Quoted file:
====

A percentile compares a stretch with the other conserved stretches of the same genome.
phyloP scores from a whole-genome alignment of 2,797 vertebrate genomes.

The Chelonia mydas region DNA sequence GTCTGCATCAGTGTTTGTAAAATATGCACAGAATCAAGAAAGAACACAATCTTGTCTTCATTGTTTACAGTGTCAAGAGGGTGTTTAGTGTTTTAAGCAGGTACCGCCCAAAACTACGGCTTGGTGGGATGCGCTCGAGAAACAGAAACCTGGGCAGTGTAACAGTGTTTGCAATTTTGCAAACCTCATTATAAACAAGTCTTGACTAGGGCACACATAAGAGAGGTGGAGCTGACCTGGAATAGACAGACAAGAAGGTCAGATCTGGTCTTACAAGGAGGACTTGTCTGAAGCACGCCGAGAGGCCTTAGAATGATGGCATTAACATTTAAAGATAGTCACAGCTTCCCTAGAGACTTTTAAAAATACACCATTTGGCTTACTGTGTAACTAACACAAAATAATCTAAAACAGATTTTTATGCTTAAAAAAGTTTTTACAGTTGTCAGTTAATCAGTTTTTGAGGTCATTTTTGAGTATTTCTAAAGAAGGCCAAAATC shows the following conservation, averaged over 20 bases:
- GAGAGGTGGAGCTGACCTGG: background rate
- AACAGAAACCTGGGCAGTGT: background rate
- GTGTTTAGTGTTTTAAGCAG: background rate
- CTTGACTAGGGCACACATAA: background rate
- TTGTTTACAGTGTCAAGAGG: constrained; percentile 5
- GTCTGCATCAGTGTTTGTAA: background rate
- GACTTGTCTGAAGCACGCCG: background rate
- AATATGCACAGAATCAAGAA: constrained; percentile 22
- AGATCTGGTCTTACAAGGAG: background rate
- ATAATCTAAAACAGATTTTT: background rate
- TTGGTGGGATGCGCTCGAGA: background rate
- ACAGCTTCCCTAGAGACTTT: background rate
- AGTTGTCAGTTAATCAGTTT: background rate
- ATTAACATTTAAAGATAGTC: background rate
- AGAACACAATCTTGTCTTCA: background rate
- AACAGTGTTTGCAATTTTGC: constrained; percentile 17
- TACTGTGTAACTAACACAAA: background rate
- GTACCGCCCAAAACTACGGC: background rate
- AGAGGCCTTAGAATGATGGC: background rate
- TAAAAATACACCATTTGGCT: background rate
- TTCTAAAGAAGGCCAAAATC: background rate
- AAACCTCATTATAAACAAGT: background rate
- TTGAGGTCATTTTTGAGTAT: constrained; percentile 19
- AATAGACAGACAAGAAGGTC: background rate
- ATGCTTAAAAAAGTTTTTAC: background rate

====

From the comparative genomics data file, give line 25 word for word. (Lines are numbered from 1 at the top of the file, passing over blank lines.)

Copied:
- AAACCTCATTATAAACAAGT: background rate